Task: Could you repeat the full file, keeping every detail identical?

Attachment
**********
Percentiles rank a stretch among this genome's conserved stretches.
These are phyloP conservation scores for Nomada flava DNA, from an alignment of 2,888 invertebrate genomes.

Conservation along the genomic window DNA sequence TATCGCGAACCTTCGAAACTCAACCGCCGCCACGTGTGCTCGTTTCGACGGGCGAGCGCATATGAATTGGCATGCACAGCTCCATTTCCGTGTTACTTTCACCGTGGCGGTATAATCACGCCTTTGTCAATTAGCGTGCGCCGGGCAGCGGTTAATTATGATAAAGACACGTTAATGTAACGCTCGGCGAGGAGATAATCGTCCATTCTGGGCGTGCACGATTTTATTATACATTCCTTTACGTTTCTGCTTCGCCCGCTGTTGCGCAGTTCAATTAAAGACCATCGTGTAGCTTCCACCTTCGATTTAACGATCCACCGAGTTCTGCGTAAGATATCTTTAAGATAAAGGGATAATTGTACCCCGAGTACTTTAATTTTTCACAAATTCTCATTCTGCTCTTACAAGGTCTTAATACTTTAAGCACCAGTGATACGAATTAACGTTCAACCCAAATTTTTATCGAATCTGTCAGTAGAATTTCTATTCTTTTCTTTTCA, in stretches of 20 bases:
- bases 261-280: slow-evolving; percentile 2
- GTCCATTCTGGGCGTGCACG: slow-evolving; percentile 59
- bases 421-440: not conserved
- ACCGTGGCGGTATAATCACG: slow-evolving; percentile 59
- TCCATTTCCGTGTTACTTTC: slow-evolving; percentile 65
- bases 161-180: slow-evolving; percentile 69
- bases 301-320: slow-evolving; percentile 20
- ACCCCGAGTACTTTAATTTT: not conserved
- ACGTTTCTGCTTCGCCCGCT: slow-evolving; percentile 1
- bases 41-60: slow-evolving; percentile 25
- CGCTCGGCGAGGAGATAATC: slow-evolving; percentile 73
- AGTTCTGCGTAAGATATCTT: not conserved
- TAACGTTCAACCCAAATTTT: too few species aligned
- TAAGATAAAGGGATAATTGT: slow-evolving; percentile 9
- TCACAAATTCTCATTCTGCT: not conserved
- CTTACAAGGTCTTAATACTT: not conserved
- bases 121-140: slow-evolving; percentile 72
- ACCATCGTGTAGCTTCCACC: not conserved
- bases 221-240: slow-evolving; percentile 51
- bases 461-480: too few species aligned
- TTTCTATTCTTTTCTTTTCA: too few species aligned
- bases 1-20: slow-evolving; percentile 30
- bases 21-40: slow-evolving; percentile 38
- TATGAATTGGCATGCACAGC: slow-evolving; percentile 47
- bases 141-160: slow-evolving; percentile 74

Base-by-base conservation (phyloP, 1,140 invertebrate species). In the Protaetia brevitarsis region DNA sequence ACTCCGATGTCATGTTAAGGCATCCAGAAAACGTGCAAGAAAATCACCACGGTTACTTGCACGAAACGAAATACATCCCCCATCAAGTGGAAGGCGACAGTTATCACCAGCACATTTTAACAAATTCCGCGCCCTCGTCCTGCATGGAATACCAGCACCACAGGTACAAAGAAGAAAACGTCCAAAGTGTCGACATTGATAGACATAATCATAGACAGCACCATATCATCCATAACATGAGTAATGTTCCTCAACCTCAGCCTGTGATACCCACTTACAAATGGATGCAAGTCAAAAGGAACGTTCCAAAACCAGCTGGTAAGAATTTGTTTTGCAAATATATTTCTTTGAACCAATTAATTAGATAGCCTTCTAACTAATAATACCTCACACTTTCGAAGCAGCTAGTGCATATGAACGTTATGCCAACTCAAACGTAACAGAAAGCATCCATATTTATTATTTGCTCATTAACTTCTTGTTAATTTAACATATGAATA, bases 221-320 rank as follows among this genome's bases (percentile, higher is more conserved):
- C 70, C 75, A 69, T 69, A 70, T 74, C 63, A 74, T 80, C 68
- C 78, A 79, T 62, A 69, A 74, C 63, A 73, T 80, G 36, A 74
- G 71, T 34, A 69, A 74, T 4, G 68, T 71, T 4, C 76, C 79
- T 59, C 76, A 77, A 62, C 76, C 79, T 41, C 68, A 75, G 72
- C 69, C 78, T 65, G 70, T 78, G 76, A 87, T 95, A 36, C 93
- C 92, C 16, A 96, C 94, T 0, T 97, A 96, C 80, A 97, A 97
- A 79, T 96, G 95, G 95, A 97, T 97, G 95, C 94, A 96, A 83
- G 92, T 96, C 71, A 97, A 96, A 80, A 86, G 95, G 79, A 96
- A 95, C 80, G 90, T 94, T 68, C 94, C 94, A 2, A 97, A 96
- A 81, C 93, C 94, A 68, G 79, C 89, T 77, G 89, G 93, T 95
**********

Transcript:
Percentiles rank a stretch among this genome's conserved stretches.
These are phyloP conservation scores for Nomada flava DNA, from an alignment of 2,888 invertebrate genomes.

Conservation along the genomic window DNA sequence TATCGCGAACCTTCGAAACTCAACCGCCGCCACGTGTGCTCGTTTCGACGGGCGAGCGCATATGAATTGGCATGCACAGCTCCATTTCCGTGTTACTTTCACCGTGGCGGTATAATCACGCCTTTGTCAATTAGCGTGCGCCGGGCAGCGGTTAATTATGATAAAGACACGTTAATGTAACGCTCGGCGAGGAGATAATCGTCCATTCTGGGCGTGCACGATTTTATTATACATTCCTTTACGTTTCTGCTTCGCCCGCTGTTGCGCAGTTCAATTAAAGACCATCGTGTAGCTTCCACCTTCGATTTAACGATCCACCGAGTTCTGCGTAAGATATCTTTAAGATAAAGGGATAATTGTACCCCGAGTACTTTAATTTTTCACAAATTCTCATTCTGCTCTTACAAGGTCTTAATACTTTAAGCACCAGTGATACGAATTAACGTTCAACCCAAATTTTTATCGAATCTGTCAGTAGAATTTCTATTCTTTTCTTTTCA, in stretches of 20 bases:
- bases 261-280: slow-evolving; percentile 2
- GTCCATTCTGGGCGTGCACG: slow-evolving; percentile 59
- bases 421-440: not conserved
- ACCGTGGCGGTATAATCACG: slow-evolving; percentile 59
- TCCATTTCCGTGTTACTTTC: slow-evolving; percentile 65
- bases 161-180: slow-evolving; percentile 69
- bases 301-320: slow-evolving; percentile 20
- ACCCCGAGTACTTTAATTTT: not conserved
- ACGTTTCTGCTTCGCCCGCT: slow-evolving; percentile 1
- bases 41-60: slow-evolving; percentile 25
- CGCTCGGCGAGGAGATAATC: slow-evolving; percentile 73
- AGTTCTGCGTAAGATATCTT: not conserved
- TAACGTTCAACCCAAATTTT: too few species aligned
- TAAGATAAAGGGATAATTGT: slow-evolving; percentile 9
- TCACAAATTCTCATTCTGCT: not conserved
- CTTACAAGGTCTTAATACTT: not conserved
- bases 121-140: slow-evolving; percentile 72
- ACCATCGTGTAGCTTCCACC: not conserved
- bases 221-240: slow-evolving; percentile 51
- bases 461-480: too few species aligned
- TTTCTATTCTTTTCTTTTCA: too few species aligned
- bases 1-20: slow-evolving; percentile 30
- bases 21-40: slow-evolving; percentile 38
- TATGAATTGGCATGCACAGC: slow-evolving; percentile 47
- bases 141-160: slow-evolving; percentile 74

Base-by-base conservation (phyloP, 1,140 invertebrate species). In the Protaetia brevitarsis region DNA sequence ACTCCGATGTCATGTTAAGGCATCCAGAAAACGTGCAAGAAAATCACCACGGTTACTTGCACGAAACGAAATACATCCCCCATCAAGTGGAAGGCGACAGTTATCACCAGCACATTTTAACAAATTCCGCGCCCTCGTCCTGCATGGAATACCAGCACCACAGGTACAAAGAAGAAAACGTCCAAAGTGTCGACATTGATAGACATAATCATAGACAGCACCATATCATCCATAACATGAGTAATGTTCCTCAACCTCAGCCTGTGATACCCACTTACAAATGGATGCAAGTCAAAAGGAACGTTCCAAAACCAGCTGGTAAGAATTTGTTTTGCAAATATATTTCTTTGAACCAATTAATTAGATAGCCTTCTAACTAATAATACCTCACACTTTCGAAGCAGCTAGTGCATATGAACGTTATGCCAACTCAAACGTAACAGAAAGCATCCATATTTATTATTTGCTCATTAACTTCTTGTTAATTTAACATATGAATA, bases 221-320 rank as follows among this genome's bases (percentile, higher is more conserved):
- C 70, C 75, A 69, T 69, A 70, T 74, C 63, A 74, T 80, C 68
- C 78, A 79, T 62, A 69, A 74, C 63, A 73, T 80, G 36, A 74
- G 71, T 34, A 69, A 74, T 4, G 68, T 71, T 4, C 76, C 79
- T 59, C 76, A 77, A 62, C 76, C 79, T 41, C 68, A 75, G 72
- C 69, C 78, T 65, G 70, T 78, G 76, A 87, T 95, A 36, C 93
- C 92, C 16, A 96, C 94, T 0, T 97, A 96, C 80, A 97, A 97
- A 79, T 96, G 95, G 95, A 97, T 97, G 95, C 94, A 96, A 83
- G 92, T 96, C 71, A 97, A 96, A 80, A 86, G 95, G 79, A 96
- A 95, C 80, G 90, T 94, T 68, C 94, C 94, A 2, A 97, A 96
- A 81, C 93, C 94, A 68, G 79, C 89, T 77, G 89, G 93, T 95